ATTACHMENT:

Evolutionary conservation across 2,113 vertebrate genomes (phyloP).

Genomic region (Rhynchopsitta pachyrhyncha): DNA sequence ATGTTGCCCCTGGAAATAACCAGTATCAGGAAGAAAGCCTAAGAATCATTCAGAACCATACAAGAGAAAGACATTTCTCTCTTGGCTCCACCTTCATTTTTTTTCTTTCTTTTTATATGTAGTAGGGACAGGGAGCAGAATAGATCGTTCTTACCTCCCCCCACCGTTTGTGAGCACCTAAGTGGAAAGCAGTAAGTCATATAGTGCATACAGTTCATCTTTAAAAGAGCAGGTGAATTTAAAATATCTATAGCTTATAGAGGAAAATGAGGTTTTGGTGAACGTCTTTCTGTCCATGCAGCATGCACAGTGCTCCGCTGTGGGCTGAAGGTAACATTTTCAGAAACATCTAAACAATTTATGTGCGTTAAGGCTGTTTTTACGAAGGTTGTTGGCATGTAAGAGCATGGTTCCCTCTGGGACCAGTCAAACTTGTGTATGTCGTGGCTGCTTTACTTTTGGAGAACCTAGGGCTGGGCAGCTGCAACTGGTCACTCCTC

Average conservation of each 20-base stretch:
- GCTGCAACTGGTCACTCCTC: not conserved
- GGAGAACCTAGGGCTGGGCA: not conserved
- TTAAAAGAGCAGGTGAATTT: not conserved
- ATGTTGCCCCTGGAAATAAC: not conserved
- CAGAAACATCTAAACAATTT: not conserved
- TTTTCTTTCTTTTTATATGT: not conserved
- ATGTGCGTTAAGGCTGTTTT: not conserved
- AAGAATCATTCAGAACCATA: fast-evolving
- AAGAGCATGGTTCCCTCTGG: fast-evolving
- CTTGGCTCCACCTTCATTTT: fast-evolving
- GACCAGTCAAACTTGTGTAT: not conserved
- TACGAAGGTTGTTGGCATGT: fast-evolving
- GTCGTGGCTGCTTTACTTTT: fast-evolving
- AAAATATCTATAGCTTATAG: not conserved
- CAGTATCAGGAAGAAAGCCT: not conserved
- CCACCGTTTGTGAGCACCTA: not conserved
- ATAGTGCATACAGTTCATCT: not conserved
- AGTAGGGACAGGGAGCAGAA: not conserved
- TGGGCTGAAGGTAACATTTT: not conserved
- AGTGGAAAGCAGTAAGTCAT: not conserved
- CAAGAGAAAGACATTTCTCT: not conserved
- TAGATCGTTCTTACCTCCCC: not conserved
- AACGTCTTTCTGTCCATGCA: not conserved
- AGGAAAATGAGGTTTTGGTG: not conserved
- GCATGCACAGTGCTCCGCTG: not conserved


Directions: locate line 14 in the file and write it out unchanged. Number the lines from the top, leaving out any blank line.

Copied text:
- GACCAGTCAAACTTGTGTAT: not conserved